Shoaib Malik is already looking forward to righting the wrongs of Pakistan's Asia Cup campaign at the ICC Champions Trophy.
Pakistan see silver lining in debacle
KARACHI // Shoaib Malik is already looking forward to righting the wrongs of Pakistan's Asia Cup campaign at the ICC Champions Trophy in September. The Asia Cup was a tumultuous competition for Malik in particular. When the captain was not struggling on the field, he was attached to a drip for much of the time after suffering from severe bouts of dehydration.
His brave effort to play on despite his travails, failed to earn him much sympathy from his critics. His captaincy was roundly castigated, but he ended the tournament with a vote of confidence from the Pakistan Cricket Board (PCB) chairman Nasim Ashraf. Amid the furore, Pakistan exited their home competition without reaching the final, but they did win their final two matches against India and Bangladesh.
Those victories were based on promising performances by young players like Nasir Jamshed and Abdur Rauf, and Malik believes the future looks bright. He says: "This is life. We made a few mistakes in the game against Sri Lanka, which really cost us. But we are fighting hard and now we are looking forward to the Champions Trophy. "The young players who have come in are all very good. At least we have some competition for places now. We will go into a training camp now and be ready for the Champions Trophy."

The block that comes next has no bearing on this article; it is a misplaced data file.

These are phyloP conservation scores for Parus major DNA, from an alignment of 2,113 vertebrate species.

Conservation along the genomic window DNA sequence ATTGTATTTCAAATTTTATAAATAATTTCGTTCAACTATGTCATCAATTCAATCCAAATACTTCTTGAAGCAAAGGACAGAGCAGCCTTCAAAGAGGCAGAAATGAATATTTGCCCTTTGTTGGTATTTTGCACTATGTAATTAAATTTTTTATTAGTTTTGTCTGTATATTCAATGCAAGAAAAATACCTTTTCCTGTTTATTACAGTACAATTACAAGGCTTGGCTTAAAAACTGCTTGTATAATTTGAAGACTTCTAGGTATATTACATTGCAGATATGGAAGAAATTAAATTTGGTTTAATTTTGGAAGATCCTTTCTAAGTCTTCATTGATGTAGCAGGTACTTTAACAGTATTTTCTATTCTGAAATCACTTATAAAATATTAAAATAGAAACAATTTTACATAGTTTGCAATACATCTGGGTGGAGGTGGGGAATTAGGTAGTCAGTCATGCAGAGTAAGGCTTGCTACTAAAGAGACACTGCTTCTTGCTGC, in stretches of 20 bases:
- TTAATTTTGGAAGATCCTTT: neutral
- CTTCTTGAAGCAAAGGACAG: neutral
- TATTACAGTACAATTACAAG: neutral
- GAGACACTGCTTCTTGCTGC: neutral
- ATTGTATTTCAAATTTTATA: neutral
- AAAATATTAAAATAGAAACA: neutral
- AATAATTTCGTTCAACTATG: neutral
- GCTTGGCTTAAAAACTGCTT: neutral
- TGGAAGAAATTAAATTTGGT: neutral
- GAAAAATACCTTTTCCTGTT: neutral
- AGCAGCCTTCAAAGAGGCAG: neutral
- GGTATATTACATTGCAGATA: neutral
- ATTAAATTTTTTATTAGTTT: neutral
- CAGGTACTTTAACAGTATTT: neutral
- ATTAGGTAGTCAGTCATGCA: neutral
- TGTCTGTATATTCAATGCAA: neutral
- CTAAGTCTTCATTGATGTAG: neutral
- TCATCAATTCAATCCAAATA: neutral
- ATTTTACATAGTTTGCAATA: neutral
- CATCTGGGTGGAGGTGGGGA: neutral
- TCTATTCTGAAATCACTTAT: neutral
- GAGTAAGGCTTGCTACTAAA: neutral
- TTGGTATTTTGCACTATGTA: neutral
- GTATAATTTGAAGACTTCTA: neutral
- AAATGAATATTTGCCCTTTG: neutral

Shahid Afridi was so embarrassed by his performances in the Asia Cup that he cried and begged to be dropped, according to Ashraf. The erratic all-rounder suffered a barrage of criticism for his first-ball duck against Sri Lanka, which all but sealed their defeat. Afridi has often been condemned for the lack of thought he applies to his batting, but his dismissal - caught at long-off after slogging the first ball he received from Sanath Jayasuriya - was particularly rash.
However, he survived the cut for the next game against India, but only because the captain and the side's only other all-rounder, Malik, was dehydrated. Despite the criticism, the PCB chief backed Afridi saying he had faith in his commitment. "I know personally the players are very committed," says Ashraf. "I can tell you that after the loss to Sri Lanka, I saw Shahid Afridi crying in the dressing room and wanting to be dropped from the team because he had not performed well.
"I saw Malik on drips and with cold packs on his body. Yet he went out and played in that match. "I feel sorry when some people in such circumstances question the commitment of some players. I have told them to give 100 per cent and even if they lose that is alright, but they must give their best effort." @Email:email@example.com